France to put on hold digital tax plan, meet with US
Tax applies to the digital business of companies that have global revenues of over 750 million euros
DAVOS, Switzerland—France has agreed to put on hold a tax on big tech companies’ online business until November as a gesture of goodwill ahead of discussions later with the U.S. Treasury Secretary, a French government official said Jan. 22.
The official, who spoke only on condition of anonymity ahead of the meeting between French Finance Minister Bruno Le Maire and the U.S.’s Steven Mnuchin, said collection of the digital tax will be delayed in exchange for an American promise to drop threats of new tariffs on French wines.
The official insisted that France is not shelving the tax altogether. Set up in July, the measure hits big internet companies including Google and Amazon with a 3% tax on the revenues from digital business made in France.
The official said that tech companies will still pay some kind of tax on digital revenues this year — it will either be the French tax or a new international one brokered by the Organization for Economic Co-operation and Development group of leading industrial nations.
The OECD has been seeking to come up with a framework that would allow France to suspend its unilateral tax.
Le Maire was set to meet with Mnuchin and OECD Secretary General Jose Angel Gurria at the World Economic Forum in the Swiss ski resort of Davos later Wednesday.
“I absolutely expect we will come to a solution because there is no plan B,” Gurria told The Associated Press.
The French measure is an attempt to get around tax avoidance measures by multinationals, which pay most of their taxes in the EU country they are based in—often at very low rates. That effectively means the companies pay next to no tax in countries where they have large operations.
The tax applies to the digital business of companies that have global revenues of over 750 million euros (US$833 million), and French revenue over 25 million euros. The revenue threshold is supposed to allow more room for startups. France argues that tech companies are abusing their market dominance, notably through tax avoidance, and preventing others from a fair chance of competing.
The U.S. government responded to the French initiative by threatening tariffs on a list of goods, including French wine. President Donald Trump has also held out a bigger threat, to slap tariffs on cars made in the EU, where automaking is a huge industry.
To avoid an escalation, the U.S. and France agreed in August to try to create an international agreement on how to tax digital business by mid-2020.
The French official said international tech companies have already paid taxes in 2019, and were scheduled to pay a new round of taxes in April, and another in November. The French government offer this week is to delay the April payment until the end of the year, in hopes that a new international deal is in place by then that would replace the French tax.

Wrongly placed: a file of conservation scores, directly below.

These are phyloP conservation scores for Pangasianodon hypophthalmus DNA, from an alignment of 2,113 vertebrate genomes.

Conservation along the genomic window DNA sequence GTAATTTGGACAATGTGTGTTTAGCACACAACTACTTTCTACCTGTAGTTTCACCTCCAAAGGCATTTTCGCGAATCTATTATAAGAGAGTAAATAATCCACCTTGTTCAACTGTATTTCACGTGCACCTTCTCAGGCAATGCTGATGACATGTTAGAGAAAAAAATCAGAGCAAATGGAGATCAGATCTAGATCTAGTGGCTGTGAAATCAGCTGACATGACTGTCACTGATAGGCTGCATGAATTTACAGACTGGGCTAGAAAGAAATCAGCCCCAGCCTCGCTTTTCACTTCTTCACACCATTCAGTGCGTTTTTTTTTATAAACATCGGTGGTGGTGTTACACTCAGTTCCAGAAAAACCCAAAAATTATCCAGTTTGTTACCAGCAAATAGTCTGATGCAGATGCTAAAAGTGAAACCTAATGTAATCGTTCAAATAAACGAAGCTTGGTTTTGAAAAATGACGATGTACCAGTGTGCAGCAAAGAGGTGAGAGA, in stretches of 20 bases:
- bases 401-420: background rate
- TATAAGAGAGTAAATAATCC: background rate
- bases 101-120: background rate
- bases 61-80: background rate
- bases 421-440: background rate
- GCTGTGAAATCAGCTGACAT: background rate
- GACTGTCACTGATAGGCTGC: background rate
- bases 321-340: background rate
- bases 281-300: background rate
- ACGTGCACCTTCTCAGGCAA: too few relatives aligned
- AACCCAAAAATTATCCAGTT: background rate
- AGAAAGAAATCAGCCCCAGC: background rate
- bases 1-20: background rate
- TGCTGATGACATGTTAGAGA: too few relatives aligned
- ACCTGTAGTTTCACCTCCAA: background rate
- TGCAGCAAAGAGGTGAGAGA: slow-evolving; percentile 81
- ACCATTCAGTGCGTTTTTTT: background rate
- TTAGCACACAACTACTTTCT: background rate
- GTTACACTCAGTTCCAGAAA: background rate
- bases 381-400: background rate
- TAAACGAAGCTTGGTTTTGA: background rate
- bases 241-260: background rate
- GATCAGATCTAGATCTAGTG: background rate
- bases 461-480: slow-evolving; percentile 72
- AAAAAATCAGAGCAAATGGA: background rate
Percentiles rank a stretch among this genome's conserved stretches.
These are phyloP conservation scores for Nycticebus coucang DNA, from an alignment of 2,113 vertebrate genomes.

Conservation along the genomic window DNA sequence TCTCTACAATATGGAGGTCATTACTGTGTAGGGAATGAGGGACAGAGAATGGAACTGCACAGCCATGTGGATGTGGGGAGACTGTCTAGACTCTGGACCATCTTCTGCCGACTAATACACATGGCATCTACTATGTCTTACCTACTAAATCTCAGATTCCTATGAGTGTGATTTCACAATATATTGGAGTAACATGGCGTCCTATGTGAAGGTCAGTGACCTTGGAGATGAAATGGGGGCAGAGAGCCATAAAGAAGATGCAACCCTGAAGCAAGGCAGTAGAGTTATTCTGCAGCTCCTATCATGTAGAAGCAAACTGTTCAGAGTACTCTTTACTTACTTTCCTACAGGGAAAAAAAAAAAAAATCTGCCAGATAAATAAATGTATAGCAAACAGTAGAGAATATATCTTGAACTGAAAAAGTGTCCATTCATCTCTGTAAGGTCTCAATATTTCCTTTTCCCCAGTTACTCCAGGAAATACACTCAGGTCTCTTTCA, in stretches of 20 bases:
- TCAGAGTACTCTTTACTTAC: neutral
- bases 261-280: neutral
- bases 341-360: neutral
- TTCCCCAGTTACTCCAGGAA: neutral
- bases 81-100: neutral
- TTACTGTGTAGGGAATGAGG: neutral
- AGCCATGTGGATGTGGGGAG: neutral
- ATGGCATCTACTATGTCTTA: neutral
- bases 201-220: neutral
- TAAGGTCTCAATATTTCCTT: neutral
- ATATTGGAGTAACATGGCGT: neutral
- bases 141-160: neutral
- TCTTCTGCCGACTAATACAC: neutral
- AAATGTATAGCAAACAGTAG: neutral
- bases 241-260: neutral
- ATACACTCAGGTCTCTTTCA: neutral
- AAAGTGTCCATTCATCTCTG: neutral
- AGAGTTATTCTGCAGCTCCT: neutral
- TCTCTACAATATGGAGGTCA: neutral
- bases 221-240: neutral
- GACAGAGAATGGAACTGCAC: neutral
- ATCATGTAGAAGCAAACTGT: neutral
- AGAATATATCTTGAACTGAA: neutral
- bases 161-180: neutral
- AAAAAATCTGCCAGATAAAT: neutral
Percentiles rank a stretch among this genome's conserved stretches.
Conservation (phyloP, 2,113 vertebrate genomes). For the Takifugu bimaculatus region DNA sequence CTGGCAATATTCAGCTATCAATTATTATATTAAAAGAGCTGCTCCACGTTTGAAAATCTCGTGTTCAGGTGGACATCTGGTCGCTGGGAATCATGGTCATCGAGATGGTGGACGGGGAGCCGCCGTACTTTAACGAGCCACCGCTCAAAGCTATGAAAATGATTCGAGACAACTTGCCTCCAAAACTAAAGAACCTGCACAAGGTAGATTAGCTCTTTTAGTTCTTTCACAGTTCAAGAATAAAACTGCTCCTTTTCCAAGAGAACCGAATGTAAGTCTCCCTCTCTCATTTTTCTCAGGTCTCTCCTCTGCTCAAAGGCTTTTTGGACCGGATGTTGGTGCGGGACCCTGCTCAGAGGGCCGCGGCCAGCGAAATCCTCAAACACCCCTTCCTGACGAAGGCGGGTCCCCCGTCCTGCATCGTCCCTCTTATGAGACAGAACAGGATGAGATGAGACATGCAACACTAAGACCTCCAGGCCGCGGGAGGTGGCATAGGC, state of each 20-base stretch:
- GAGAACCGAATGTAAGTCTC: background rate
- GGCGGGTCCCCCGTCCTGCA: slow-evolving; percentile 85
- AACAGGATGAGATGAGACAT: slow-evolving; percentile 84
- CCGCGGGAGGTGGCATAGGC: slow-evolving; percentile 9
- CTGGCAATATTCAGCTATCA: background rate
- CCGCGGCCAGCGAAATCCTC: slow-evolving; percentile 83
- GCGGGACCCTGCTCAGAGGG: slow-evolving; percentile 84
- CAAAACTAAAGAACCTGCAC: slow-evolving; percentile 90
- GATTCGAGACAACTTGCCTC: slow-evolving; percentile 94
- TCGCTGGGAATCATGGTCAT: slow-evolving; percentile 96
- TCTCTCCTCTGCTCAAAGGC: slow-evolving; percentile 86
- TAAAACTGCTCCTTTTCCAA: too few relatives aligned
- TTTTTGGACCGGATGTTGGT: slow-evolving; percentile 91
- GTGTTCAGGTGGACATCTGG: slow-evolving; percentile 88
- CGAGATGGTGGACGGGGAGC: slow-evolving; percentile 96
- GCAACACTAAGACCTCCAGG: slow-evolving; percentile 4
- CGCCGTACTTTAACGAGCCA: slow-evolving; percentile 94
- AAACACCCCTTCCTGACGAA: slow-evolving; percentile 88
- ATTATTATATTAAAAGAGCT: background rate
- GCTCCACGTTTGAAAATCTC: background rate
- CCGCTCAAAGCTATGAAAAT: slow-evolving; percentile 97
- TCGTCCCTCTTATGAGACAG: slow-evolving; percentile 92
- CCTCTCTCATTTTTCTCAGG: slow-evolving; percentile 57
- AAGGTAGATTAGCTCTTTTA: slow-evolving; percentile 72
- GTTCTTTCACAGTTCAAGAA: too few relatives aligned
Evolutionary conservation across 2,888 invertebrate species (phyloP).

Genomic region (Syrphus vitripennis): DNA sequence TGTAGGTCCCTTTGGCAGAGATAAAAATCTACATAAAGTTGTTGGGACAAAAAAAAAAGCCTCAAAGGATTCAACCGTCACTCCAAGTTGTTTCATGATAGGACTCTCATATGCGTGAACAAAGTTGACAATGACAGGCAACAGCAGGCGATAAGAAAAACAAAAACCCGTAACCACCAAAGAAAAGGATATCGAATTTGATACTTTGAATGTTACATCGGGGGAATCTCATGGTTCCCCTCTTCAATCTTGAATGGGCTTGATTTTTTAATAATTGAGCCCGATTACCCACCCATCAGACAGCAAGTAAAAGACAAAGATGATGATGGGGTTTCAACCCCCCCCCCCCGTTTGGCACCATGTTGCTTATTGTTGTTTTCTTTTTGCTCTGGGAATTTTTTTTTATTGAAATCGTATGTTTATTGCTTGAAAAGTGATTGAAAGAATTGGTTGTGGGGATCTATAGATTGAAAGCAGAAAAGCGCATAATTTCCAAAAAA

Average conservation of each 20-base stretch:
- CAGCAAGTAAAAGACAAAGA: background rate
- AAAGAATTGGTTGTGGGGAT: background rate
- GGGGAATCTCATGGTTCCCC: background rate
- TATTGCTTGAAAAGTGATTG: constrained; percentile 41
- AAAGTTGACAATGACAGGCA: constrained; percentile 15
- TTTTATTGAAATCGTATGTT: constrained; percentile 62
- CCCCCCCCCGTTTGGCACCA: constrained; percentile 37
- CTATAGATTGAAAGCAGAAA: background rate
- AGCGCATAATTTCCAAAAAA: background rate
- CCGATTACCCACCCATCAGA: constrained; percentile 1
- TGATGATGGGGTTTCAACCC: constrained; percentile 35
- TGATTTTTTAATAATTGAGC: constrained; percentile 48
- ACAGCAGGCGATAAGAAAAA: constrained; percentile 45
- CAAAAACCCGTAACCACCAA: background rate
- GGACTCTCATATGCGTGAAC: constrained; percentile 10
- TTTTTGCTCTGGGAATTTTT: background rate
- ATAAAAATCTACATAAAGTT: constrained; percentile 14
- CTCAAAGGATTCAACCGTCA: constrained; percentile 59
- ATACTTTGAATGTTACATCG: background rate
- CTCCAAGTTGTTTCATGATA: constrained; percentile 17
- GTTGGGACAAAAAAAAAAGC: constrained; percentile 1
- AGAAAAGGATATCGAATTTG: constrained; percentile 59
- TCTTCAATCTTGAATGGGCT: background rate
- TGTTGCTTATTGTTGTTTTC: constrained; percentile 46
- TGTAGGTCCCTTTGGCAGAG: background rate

The official said European support has been crucial in the talks with the U.S., noting similar taxes or tax efforts in Austria, Italy, Spain and Britain. That shows that it’s not just about France, the official said.
Speaking Jan. 22 on CNBC from Davos, Trump faulted Europe for being “very tough” with the United States, though he had had a “great talk” with EU Commission President Ursula von der Leyen a day earlier.
“But I said ‘If we don’t get something, I’m going to have to take action. And the action will be high tariffs on their cars and other things that come into our country.”’ he said. “Now saying that, I don’t want your audience to get nervous. They (Europe) are going to make a deal because they have to.”
“They have no choice,” he said.
Britain, which is scheduled to leave the European Union on Jan. 31 and is keen to strike a trade deal with the U.S. as well as one with its former partners in the bloc, has become caught up in the tariff dispute, too.
Britain is due to impose a 2% levy on the digital business of firms making 500 million pounds ($640 million) a year in global revenues from April.
Britain’s Treasury chief, Sajid Javid, sought to walk a fine line on the issue.
“We plan to go ahead with our digital services tax in April,” he told a panel discussion in Davos. “It is a proportionate tax and a tax that is deliberately planned as a temporary tax. It will fall away when there is an international agreement.”
Mnuchin told the same panel that the two men would have “some private conversations about that.”
“We’ve been pretty clear that we think the digital tax is discriminatory in nature,” Mnuchin said.
Alluding to plans by dozens of countries contemplating such taxes, he said: “If people want to just arbitrarily put taxes on our digital companies, we will consider arbitrarily putting taxes on their car companies.”
Gurria urged those involved to give “time and the space” to the effort to create a global deal on the issue.
“Everybody will gain from that and then you won’t have to be having these bilateral confrontations,” he said.
—Masha Macpherson in Davos and Angela Charlton in Paris contributed to this report.